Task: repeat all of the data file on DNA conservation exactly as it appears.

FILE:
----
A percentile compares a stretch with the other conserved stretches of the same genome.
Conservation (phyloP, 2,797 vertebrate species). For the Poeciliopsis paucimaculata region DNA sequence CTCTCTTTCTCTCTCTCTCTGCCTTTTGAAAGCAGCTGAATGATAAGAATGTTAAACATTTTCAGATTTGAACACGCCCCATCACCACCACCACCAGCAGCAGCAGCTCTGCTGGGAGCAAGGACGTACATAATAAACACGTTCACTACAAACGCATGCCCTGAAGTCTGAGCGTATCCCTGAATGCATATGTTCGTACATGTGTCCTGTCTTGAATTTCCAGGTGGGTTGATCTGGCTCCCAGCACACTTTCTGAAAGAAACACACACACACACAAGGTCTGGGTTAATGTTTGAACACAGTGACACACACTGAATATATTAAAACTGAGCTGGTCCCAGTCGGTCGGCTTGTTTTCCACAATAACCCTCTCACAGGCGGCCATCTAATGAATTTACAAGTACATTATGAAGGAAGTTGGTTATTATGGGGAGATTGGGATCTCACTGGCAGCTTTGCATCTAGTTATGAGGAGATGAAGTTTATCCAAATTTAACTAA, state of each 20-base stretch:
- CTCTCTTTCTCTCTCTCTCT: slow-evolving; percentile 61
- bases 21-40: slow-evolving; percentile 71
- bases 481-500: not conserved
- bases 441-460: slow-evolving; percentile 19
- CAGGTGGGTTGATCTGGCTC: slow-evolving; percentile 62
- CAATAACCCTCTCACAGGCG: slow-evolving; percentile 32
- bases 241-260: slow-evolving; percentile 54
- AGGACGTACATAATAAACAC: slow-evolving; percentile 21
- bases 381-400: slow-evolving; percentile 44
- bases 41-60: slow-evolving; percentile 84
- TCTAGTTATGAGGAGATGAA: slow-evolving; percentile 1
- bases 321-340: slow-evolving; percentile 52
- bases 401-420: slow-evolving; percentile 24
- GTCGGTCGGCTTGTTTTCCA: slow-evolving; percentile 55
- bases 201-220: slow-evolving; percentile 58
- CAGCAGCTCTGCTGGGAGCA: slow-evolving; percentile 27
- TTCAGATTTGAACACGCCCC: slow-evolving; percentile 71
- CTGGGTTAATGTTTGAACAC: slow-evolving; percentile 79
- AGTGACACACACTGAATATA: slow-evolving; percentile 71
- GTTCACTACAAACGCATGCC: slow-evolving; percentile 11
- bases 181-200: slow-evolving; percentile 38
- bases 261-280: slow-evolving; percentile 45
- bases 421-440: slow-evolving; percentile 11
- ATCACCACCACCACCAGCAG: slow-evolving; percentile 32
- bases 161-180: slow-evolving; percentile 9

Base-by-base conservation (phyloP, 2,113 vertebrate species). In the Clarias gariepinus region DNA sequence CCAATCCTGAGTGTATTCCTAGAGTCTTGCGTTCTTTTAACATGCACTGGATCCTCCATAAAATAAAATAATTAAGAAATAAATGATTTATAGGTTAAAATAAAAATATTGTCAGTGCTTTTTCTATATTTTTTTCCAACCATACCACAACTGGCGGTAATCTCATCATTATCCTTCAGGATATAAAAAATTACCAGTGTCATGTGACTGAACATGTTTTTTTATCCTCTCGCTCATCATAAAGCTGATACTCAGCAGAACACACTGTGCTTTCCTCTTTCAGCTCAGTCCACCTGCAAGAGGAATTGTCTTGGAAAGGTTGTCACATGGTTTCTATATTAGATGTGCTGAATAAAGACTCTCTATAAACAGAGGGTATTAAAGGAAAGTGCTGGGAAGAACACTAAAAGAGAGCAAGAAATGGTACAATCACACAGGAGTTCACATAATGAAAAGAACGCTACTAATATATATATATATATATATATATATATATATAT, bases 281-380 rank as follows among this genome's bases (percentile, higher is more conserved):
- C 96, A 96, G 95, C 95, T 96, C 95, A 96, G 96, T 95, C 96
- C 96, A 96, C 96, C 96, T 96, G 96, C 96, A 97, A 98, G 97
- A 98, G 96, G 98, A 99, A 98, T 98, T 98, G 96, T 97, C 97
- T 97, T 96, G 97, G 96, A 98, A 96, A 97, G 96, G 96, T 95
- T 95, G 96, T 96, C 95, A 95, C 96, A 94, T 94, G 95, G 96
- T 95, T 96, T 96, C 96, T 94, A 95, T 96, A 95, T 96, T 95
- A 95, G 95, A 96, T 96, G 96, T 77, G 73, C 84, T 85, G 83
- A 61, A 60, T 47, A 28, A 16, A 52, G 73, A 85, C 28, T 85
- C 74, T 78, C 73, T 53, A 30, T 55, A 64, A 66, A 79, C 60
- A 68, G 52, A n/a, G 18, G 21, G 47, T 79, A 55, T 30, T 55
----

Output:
A percentile compares a stretch with the other conserved stretches of the same genome.
Conservation (phyloP, 2,797 vertebrate species). For the Poeciliopsis paucimaculata region DNA sequence CTCTCTTTCTCTCTCTCTCTGCCTTTTGAAAGCAGCTGAATGATAAGAATGTTAAACATTTTCAGATTTGAACACGCCCCATCACCACCACCACCAGCAGCAGCAGCTCTGCTGGGAGCAAGGACGTACATAATAAACACGTTCACTACAAACGCATGCCCTGAAGTCTGAGCGTATCCCTGAATGCATATGTTCGTACATGTGTCCTGTCTTGAATTTCCAGGTGGGTTGATCTGGCTCCCAGCACACTTTCTGAAAGAAACACACACACACACAAGGTCTGGGTTAATGTTTGAACACAGTGACACACACTGAATATATTAAAACTGAGCTGGTCCCAGTCGGTCGGCTTGTTTTCCACAATAACCCTCTCACAGGCGGCCATCTAATGAATTTACAAGTACATTATGAAGGAAGTTGGTTATTATGGGGAGATTGGGATCTCACTGGCAGCTTTGCATCTAGTTATGAGGAGATGAAGTTTATCCAAATTTAACTAA, state of each 20-base stretch:
- CTCTCTTTCTCTCTCTCTCT: slow-evolving; percentile 61
- bases 21-40: slow-evolving; percentile 71
- bases 481-500: not conserved
- bases 441-460: slow-evolving; percentile 19
- CAGGTGGGTTGATCTGGCTC: slow-evolving; percentile 62
- CAATAACCCTCTCACAGGCG: slow-evolving; percentile 32
- bases 241-260: slow-evolving; percentile 54
- AGGACGTACATAATAAACAC: slow-evolving; percentile 21
- bases 381-400: slow-evolving; percentile 44
- bases 41-60: slow-evolving; percentile 84
- TCTAGTTATGAGGAGATGAA: slow-evolving; percentile 1
- bases 321-340: slow-evolving; percentile 52
- bases 401-420: slow-evolving; percentile 24
- GTCGGTCGGCTTGTTTTCCA: slow-evolving; percentile 55
- bases 201-220: slow-evolving; percentile 58
- CAGCAGCTCTGCTGGGAGCA: slow-evolving; percentile 27
- TTCAGATTTGAACACGCCCC: slow-evolving; percentile 71
- CTGGGTTAATGTTTGAACAC: slow-evolving; percentile 79
- AGTGACACACACTGAATATA: slow-evolving; percentile 71
- GTTCACTACAAACGCATGCC: slow-evolving; percentile 11
- bases 181-200: slow-evolving; percentile 38
- bases 261-280: slow-evolving; percentile 45
- bases 421-440: slow-evolving; percentile 11
- ATCACCACCACCACCAGCAG: slow-evolving; percentile 32
- bases 161-180: slow-evolving; percentile 9

Base-by-base conservation (phyloP, 2,113 vertebrate species). In the Clarias gariepinus region DNA sequence CCAATCCTGAGTGTATTCCTAGAGTCTTGCGTTCTTTTAACATGCACTGGATCCTCCATAAAATAAAATAATTAAGAAATAAATGATTTATAGGTTAAAATAAAAATATTGTCAGTGCTTTTTCTATATTTTTTTCCAACCATACCACAACTGGCGGTAATCTCATCATTATCCTTCAGGATATAAAAAATTACCAGTGTCATGTGACTGAACATGTTTTTTTATCCTCTCGCTCATCATAAAGCTGATACTCAGCAGAACACACTGTGCTTTCCTCTTTCAGCTCAGTCCACCTGCAAGAGGAATTGTCTTGGAAAGGTTGTCACATGGTTTCTATATTAGATGTGCTGAATAAAGACTCTCTATAAACAGAGGGTATTAAAGGAAAGTGCTGGGAAGAACACTAAAAGAGAGCAAGAAATGGTACAATCACACAGGAGTTCACATAATGAAAAGAACGCTACTAATATATATATATATATATATATATATATATATAT, bases 281-380 rank as follows among this genome's bases (percentile, higher is more conserved):
- C 96, A 96, G 95, C 95, T 96, C 95, A 96, G 96, T 95, C 96
- C 96, A 96, C 96, C 96, T 96, G 96, C 96, A 97, A 98, G 97
- A 98, G 96, G 98, A 99, A 98, T 98, T 98, G 96, T 97, C 97
- T 97, T 96, G 97, G 96, A 98, A 96, A 97, G 96, G 96, T 95
- T 95, G 96, T 96, C 95, A 95, C 96, A 94, T 94, G 95, G 96
- T 95, T 96, T 96, C 96, T 94, A 95, T 96, A 95, T 96, T 95
- A 95, G 95, A 96, T 96, G 96, T 77, G 73, C 84, T 85, G 83
- A 61, A 60, T 47, A 28, A 16, A 52, G 73, A 85, C 28, T 85
- C 74, T 78, C 73, T 53, A 30, T 55, A 64, A 66, A 79, C 60
- A 68, G 52, A n/a, G 18, G 21, G 47, T 79, A 55, T 30, T 55